Today, Aaron and I celebrate 3 years.

3 years since we said that we do– do vow to love, cherish, endure, laugh, adventure, advocate, serve, and give– with each other.

And it’s weeks like this (months like this, really), when I am grateful for the opportunity to celebrate. To pause and say, “This has been awesome. And I am so very grateful.”

You see, marriage has not been easy. But it also hasn’t been the emotional rollercoaster others warned us that it would be. I give Aaron most credit for how wonderfully the past several years have passed, and I’m also grateful for the lessons we’ve learned in doing life together. Today I’m sharing 3 of them.

1) You can overlook an offense.

It’s true; in a world that can’t stop commenting, tweeting, and writing open letters, sometimes we forget that we can overlook a wrong act or a moment of weakness in others. We always have that option. And that doesn’t mean that we suppress any truly hurt feelings or wait for the anger to finally erupt from within; it means seeing the offense for what it is, recognizing its level of significance, and moving forward in courage and faithfulness.

Aaron overlooks so many offenses. I am so grateful that he doesn’t pick at every wrong thing I do. And I’m learning to do the same for him, and for others: to wait, to acknowledge my own reactions, and to delay the response that follows the stimulus. This has been key to preventing unnecessary arguments that are usually just the result of us being tired.

2) Rhythm is a gift.

We got married at 23– which in our community was considered pretty young. People would joke about how we would rapidly become an old married couple, wondering how the boring years passed us by so quickly.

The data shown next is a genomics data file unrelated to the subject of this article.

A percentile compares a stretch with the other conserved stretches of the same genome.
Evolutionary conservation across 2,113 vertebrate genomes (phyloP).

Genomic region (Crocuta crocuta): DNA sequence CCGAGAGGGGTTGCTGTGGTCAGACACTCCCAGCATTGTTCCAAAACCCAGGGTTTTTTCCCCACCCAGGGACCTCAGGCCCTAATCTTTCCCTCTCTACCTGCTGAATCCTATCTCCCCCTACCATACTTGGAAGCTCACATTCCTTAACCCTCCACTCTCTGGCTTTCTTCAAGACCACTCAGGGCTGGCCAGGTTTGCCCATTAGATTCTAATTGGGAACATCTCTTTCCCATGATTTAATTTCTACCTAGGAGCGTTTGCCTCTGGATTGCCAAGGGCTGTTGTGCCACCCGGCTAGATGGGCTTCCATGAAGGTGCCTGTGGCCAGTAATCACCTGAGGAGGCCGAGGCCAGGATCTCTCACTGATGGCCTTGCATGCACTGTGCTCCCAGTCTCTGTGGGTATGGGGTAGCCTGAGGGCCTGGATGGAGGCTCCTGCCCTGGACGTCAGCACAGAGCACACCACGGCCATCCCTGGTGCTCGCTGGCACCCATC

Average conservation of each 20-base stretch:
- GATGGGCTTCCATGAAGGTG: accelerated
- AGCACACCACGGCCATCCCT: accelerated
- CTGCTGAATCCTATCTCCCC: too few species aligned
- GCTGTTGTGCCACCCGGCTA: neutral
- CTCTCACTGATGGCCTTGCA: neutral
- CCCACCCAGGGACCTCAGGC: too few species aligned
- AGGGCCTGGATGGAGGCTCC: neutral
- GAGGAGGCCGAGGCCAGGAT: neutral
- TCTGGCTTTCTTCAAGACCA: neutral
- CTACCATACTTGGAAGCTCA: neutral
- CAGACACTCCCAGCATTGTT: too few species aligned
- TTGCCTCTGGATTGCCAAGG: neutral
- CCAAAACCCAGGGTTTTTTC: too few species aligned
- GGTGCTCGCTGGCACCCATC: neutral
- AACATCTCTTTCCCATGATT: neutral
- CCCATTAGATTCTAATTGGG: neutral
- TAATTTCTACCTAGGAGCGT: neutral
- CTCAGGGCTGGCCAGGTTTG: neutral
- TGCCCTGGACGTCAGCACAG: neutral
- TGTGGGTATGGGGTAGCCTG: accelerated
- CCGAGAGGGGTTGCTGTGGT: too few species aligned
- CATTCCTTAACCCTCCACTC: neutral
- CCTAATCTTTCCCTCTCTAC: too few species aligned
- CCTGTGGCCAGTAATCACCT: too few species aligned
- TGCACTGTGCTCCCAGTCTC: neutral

But the truth is, we love our rhythms. The past 3 years have entailed us both working, and Aaron studying for his Ph.D., and weekends have been our time of respite and catching up. Rhythms and some level of predictability has allowed us to entertain many new friends at our table; to take a nightly stroll in our neighborhood after dinner; and to plan adventures all over the world. We’ve fallen even more in love with farm-fresh produce and cooking, all because there’s some level of normalcy in our lives.

3) “With” is better than “what.”

As a plan-obsessed, performance-driven person, I am often asking the “what” questions. What’s the future like? What city are we going to choose? What are we going to do? What’s our next step?

But Aaron has taught me the value of “with.” There is so much uncertainty, and the “what” of our lives can change drastically. But even so, choosing to walk together through whatever comes our way has become far more valuable to me. I’ve learned to simply enjoy our “with-ness” as a pleasure in itself, to be grateful for companionship even if the path ahead is unclear. And I’ve learned to say “I am with you” to friends in crisis, rather than jumping to “What are you going to do?”

In a reality that changes with every passing day, we need “with” more than we need “what.”

It doesn’t feel like “just yesterday”.

Time has and hasn’t flown by. On the one hand, 3 years feels like just a handful of days and weeks. On the other, I know we’ve made such huge leaps and strides together– from building a community to learning more about our place in the world. I’m so grateful. Thanks for celebrating with me!